The gold ring that Chris left on the riverside pavement, with an engraving tying it to his crime, is fortuitously discovered by a drug addict who has it in his possession when he is found dead, making the ring the piece of evidence that saves Chris, rather than condemning him, as the audience was led to believe earlier. The film ends with the Hewett family celebrating the arrival of Chris and Chloe's newborn son, as Chris stares off into space.
Co-starring (in alphabetical order)
Also-starring (in order of appearance)
The film's backdrop includes well-known London locations such as the Tate Modern, Norman Foster's "Gherkin", Richard Rogers' Lloyd's building, the Royal Opera House, the Palace of Westminster, Blackfriars Bridge and Cambridge Circus. One of the University of Westminster's Marylebone campus lecture theatres was also used. UK-based graffiti artist Banksy's "girl with balloon" appears briefly in the film.
Opera connoisseurs have noted that the arias and opera extracts make an ironic commentary on the actions of the characters and sometimes foreshadow developments in the movie's narrative. The Caruso arias are intercut with extracts from contemporary performances which the characters attend over the course of the film. There are scenes at the Royal Opera House and elsewhere performed by opera singers ("La Traviata" performed by Janis Kelly and Alan Oke, "Rigoletto" performed by Mary Hegarty), accompanied by a piano (performed by Tim Lole) and not, as is usual, by an orchestra (for saving money).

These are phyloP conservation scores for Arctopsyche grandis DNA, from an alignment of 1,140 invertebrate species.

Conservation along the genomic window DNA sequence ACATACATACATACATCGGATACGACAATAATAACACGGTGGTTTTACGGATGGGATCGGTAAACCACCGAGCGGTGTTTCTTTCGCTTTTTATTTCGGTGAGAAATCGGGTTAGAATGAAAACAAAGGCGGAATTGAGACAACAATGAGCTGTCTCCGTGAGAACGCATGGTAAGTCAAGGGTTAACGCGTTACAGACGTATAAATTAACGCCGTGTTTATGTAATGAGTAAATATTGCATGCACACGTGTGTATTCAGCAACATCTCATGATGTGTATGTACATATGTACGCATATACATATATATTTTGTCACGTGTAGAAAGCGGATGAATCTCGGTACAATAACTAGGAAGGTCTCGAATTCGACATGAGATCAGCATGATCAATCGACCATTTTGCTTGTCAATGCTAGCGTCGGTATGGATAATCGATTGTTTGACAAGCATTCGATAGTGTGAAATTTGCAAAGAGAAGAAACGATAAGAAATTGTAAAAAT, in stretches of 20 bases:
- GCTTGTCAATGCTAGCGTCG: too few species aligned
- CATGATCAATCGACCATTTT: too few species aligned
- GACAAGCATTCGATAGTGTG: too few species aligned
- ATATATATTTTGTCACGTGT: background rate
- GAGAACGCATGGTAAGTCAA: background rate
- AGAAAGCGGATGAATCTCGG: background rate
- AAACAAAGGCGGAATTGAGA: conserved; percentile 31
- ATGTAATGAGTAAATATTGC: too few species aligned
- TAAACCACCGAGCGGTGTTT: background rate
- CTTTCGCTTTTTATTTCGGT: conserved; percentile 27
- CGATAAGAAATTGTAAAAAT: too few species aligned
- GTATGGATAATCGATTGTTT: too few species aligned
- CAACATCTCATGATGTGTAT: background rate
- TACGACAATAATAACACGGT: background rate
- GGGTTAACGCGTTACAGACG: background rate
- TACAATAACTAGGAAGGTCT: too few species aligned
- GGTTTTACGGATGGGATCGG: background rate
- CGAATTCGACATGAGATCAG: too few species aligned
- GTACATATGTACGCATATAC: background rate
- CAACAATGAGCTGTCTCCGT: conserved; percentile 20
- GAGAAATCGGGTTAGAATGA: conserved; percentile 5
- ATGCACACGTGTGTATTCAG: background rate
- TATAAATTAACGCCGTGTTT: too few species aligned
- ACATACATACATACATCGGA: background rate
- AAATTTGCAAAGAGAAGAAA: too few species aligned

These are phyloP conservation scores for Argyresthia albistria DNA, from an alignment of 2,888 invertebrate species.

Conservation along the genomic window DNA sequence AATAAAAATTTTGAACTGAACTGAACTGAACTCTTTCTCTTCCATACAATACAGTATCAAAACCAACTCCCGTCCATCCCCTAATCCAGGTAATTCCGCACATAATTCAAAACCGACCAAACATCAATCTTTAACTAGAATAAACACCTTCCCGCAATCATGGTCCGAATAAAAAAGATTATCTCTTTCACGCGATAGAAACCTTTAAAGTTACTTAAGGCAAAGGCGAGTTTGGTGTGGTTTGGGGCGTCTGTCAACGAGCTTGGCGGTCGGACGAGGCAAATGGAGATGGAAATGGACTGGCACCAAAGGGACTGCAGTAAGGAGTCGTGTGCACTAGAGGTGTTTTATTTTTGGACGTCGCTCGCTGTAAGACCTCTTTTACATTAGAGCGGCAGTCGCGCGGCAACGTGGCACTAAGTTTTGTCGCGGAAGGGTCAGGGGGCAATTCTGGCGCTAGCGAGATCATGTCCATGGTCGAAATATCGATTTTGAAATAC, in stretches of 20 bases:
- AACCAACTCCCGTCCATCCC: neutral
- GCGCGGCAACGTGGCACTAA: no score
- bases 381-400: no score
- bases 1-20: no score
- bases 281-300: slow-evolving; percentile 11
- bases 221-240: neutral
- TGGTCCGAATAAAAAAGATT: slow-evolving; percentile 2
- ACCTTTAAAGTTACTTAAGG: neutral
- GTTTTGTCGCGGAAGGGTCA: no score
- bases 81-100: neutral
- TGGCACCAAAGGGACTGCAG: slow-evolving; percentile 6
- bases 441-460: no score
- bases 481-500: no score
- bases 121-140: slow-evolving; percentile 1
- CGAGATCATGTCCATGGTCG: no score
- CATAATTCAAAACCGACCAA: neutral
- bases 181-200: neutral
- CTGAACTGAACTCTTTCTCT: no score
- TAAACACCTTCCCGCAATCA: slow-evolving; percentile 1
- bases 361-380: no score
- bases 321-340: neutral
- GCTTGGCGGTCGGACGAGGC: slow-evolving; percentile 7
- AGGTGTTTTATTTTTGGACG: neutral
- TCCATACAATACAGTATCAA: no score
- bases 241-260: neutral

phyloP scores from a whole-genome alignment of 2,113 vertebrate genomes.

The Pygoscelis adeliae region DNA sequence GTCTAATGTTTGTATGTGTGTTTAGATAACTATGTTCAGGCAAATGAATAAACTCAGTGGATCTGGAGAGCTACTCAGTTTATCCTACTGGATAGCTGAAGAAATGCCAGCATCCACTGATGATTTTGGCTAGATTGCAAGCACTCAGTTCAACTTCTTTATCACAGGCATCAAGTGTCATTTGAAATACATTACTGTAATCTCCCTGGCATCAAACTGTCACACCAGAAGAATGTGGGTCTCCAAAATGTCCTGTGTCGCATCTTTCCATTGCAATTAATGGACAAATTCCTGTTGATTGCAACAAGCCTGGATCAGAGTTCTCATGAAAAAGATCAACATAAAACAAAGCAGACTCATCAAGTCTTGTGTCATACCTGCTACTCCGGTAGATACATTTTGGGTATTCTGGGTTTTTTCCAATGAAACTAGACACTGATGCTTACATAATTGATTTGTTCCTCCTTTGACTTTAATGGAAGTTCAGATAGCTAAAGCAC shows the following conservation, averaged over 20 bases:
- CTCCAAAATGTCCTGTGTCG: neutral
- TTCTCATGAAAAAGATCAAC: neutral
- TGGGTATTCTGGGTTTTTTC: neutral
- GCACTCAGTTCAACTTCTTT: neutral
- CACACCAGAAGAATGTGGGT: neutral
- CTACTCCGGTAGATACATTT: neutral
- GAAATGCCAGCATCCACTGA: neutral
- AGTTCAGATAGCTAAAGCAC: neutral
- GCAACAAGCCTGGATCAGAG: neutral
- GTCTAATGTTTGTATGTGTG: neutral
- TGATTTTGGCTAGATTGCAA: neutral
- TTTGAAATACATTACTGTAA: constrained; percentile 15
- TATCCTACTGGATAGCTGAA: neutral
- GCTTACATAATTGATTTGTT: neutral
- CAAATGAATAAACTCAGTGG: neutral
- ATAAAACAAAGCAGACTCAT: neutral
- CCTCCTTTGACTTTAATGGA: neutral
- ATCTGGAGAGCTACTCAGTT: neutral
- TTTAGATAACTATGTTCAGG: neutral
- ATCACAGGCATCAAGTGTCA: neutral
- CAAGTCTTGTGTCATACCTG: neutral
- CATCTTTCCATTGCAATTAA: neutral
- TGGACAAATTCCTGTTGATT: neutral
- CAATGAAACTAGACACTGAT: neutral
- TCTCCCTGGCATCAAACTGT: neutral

Arias and extracts include work by Verdi (in particular Macbeth, La Traviata, Il Trovatore and Rigoletto), Donizetti's L'elisir d'amore, Bizet's Les pêcheurs de perles, Carlos Gomes' Salvatore Rosa sung by Caruso. The romanza Una furtiva lagrima from L'elisir d'amore is featured repeatedly, including during the opening credits.
Neighbour Mrs. Eastby (Margaret Tyzack) is listening to budget price Naxos CD "Operatic Duets for Tenor and Baritone" by Janez Lotrič & Igor Morozov (Gioachino Rossini's Guglielmo Tell from "Arresta", then Verdi' Otello from the murder scene "Desdemona") when she is shot by Chris.
The following arias and songs from the soundtrack are available as MP3 downloads from the Internet Archive:
Known for not being content with his work, Allen has claimed that Match Point "arguably may be the best film that I've made. This is strictly accidental, it just happened to come out right. You know, I try to make them all good, but some come out and some don't. With this one everything seemed to come out right. The actors fell in, the photography fell in and the story clicked. I caught a lot of breaks.